A single dose of the Pfizer vaccine can reduce asymptomatic infections by 75%, according to research that suggests the jab could substantially curtail transmission of the disease.
Doctors in Cambridge recorded the sharp fall in infections after 12 days of the first shot in an analysis of Covid tests performed on healthcare workers in the last two weeks of January.
The findings build on similarly positive results from Public Health England’s Siren study, which found infections in healthcare workers, some with symptoms and some without, fell by 70% after one dose of the Pfizer vaccine, and by 85% after two. Earlier work found evidence that a single shot of the AstraZeneca vaccine reduced transmission by about 67%.
While clinical trials demonstrated that both vaccines prevented people falling sick with Covid, it was unclear to what extent the shots would also protect people from becoming infected with the virus. Those who have the virus but no symptoms are a major risk for spreading the disease.
“Two weeks after a single dose of the Pfizer vaccine, we saw a 75% reduction in asymptomatic infections with coronavirus in healthcare workers. We saw a similar reduction in symptomatic infections. I’d anticipate a comparable effect in the community,” said Mike Weekes, an infectious disease specialist at Cambridge University Hospitals NHS Foundation Trust (CUH) and Cambridge University, who led the study.
“This will mean a substantial reduction in transmission of the virus as more and more people are vaccinated, which is really great news.”
The hospital began vaccinating staff on 8 December. Between 18 and 31 January, the researchers tested similar numbers of vaccinated and unvaccinated staff for Covid using PCR lab tests. The team then compared infection rates among unvaccinated staff and those who had received the jab more than 12 days before testing – the time it takes for the body to mount a good immune response.
The study, which has yet to be peer reviewed, found that 26 out of 3,252, or 0·8%, of tests from unvaccinated healthcare workers were positive, compared with four out of 1,989, or 0.2%, of tests from healthcare workers who had a jab at least 12 days before testing. A further 13 out of 3,535, or 0.37%, of tests were positive from healthcare workers less than 12 days after having the shot.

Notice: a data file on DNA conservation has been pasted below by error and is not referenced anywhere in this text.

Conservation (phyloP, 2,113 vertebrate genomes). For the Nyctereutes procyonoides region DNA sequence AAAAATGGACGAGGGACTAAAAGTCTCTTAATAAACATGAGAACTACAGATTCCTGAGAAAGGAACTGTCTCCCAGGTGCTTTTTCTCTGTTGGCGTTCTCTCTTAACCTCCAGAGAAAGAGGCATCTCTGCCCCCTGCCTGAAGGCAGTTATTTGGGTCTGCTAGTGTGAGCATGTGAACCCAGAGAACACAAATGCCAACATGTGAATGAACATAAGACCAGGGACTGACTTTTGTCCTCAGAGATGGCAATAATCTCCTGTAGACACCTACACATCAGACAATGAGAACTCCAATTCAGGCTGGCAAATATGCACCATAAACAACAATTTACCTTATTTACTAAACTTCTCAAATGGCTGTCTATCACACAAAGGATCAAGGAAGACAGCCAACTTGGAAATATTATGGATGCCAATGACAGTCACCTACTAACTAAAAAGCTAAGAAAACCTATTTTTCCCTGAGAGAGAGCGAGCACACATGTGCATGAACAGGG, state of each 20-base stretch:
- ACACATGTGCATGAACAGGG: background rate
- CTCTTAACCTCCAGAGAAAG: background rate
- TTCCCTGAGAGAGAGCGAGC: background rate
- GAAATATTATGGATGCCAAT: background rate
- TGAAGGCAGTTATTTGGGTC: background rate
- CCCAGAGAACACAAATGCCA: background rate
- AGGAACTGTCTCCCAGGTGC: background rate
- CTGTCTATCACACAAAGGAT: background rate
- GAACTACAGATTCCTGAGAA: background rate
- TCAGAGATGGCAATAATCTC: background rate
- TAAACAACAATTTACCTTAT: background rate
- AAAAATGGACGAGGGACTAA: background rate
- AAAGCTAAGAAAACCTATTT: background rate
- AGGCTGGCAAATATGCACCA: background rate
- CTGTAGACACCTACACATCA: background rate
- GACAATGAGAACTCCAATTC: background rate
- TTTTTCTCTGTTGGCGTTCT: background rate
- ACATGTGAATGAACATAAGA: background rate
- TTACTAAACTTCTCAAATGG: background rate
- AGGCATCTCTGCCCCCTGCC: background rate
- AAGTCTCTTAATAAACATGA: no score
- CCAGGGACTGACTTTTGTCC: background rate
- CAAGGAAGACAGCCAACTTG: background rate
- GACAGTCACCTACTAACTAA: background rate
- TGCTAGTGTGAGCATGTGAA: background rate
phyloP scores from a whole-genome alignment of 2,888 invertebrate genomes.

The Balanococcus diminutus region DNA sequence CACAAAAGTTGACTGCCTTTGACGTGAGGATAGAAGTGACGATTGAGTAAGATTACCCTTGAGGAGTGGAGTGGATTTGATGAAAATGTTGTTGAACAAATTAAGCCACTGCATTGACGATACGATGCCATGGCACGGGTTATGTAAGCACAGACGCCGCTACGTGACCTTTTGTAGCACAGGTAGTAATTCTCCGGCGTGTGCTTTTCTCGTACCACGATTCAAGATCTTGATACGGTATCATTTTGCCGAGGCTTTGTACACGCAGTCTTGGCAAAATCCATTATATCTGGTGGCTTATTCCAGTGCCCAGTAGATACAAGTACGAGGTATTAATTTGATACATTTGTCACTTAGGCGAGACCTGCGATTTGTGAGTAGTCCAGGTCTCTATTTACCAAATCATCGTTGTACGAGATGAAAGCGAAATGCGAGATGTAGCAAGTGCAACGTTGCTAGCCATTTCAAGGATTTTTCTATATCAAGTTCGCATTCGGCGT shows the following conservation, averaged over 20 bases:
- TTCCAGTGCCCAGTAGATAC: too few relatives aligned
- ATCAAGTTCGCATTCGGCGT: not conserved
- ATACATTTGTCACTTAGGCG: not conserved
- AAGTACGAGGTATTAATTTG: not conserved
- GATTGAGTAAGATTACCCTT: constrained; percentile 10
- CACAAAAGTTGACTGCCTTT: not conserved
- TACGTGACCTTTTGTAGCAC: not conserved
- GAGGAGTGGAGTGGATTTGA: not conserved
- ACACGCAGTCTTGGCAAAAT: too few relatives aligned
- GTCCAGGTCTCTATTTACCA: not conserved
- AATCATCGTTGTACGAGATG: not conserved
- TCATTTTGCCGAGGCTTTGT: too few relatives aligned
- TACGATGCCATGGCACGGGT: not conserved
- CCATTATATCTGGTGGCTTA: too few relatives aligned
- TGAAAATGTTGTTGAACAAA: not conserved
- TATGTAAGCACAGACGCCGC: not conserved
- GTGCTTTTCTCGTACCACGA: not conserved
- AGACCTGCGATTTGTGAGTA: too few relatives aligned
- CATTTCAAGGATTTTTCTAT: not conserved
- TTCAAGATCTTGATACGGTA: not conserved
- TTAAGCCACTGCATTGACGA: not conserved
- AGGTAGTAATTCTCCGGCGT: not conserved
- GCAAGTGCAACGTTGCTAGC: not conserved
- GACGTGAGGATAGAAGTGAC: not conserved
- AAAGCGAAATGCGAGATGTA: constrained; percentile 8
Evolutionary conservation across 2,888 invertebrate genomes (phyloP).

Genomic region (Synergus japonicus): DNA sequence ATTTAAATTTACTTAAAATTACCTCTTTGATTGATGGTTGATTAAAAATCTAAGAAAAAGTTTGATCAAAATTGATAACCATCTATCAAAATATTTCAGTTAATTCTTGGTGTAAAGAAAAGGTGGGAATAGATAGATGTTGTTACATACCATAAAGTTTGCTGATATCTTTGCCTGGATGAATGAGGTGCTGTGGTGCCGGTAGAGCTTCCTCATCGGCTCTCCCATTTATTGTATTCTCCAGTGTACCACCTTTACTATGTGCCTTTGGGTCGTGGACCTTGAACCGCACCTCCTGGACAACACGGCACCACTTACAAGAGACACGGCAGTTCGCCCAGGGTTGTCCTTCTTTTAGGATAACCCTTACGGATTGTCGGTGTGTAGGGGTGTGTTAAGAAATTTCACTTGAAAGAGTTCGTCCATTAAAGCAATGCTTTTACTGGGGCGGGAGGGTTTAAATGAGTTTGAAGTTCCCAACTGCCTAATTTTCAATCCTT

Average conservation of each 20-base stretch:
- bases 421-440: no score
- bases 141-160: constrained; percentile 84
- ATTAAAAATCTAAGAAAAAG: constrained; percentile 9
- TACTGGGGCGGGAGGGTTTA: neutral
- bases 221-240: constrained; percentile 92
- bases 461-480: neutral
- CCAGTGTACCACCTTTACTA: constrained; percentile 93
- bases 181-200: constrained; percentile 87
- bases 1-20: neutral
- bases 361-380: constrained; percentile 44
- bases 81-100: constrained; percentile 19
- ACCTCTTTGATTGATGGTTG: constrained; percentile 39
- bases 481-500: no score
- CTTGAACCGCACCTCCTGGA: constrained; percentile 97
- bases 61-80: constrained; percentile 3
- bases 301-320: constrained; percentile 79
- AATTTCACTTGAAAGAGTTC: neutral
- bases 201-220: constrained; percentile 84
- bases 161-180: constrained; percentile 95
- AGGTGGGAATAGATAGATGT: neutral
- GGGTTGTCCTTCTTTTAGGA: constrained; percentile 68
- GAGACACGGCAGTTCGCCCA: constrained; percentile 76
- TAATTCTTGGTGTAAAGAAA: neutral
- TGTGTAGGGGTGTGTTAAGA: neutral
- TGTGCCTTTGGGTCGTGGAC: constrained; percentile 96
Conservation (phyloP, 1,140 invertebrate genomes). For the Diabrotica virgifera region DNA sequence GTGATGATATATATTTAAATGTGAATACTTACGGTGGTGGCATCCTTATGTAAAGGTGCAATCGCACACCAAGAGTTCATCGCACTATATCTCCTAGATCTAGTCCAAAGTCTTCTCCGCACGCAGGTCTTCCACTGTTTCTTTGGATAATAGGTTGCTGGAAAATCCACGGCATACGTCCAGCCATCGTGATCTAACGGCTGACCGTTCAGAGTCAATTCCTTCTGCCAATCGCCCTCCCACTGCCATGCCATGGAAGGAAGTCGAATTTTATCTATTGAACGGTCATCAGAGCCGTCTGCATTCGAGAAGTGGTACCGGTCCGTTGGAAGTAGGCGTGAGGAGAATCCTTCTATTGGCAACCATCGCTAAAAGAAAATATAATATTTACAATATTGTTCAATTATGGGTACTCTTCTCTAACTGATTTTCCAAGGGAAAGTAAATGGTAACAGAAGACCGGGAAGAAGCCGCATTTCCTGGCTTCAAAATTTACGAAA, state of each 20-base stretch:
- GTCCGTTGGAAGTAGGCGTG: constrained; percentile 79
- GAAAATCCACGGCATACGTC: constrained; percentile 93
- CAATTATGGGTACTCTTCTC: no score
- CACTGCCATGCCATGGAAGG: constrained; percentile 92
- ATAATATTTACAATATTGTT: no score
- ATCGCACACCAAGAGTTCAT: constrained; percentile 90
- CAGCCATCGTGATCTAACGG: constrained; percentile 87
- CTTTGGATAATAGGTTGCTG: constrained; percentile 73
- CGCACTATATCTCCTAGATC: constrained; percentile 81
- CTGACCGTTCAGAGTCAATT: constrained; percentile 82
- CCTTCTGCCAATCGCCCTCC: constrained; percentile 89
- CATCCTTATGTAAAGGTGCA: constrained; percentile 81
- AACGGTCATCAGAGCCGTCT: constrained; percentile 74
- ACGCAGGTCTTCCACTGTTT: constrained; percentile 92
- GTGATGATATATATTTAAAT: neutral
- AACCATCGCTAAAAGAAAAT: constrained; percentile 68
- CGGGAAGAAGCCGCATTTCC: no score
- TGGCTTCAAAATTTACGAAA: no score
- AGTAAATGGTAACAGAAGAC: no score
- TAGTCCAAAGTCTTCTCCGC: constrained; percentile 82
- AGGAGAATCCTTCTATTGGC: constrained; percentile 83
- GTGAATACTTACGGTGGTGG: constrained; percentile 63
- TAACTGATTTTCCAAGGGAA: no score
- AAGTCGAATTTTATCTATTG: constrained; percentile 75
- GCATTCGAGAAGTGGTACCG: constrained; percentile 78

Despite the encouraging results, the study shows that a single shot of the vaccine does not completely prevent infections, leading the authors to stress the importance of continuing to follow Covid guidelines such as social distancing, mask wearing and good hand hygiene.
“This reinforces the government’s roadmap to easing lockdown,” Weekes said. “Although vaccination had a substantial effect, there were nevertheless still some infections in vaccinated people. This means that at present, while there are still a large number of daily cases, social distancing, mask wearing, hand washing and regular testing are as important as ever.
“If you have been offered the opportunity to have any of the vaccines for Covid-19, you should do so as soon as possible. This data provides further evidence that they are highly effective, and will protect you, your loved ones, your friends and your colleagues.”
Nick Jones, first author on the study and an infectious diseases and microbiology registrar at CUH, said: “This is fantastic news for both hospital staff and patients, who can be reassured that the current mass vaccination strategy is protecting against asymptomatic carriage of the virus in addition to symptomatic disease, thereby making hospitals even safer places to be.”
Test results from healthcare workers who developed symptoms of Covid showed similar reductions after a single shot of the Pfizer vaccine. While 56 out of 3,282, or 1·71%, or the unvaccinated healthcare workers tested positive, only eight out of 1,997, or 0·4%, of healthcare workers at 12 or more days post-vaccination tested positive, a more than fourfold reduction in symptomatic infections.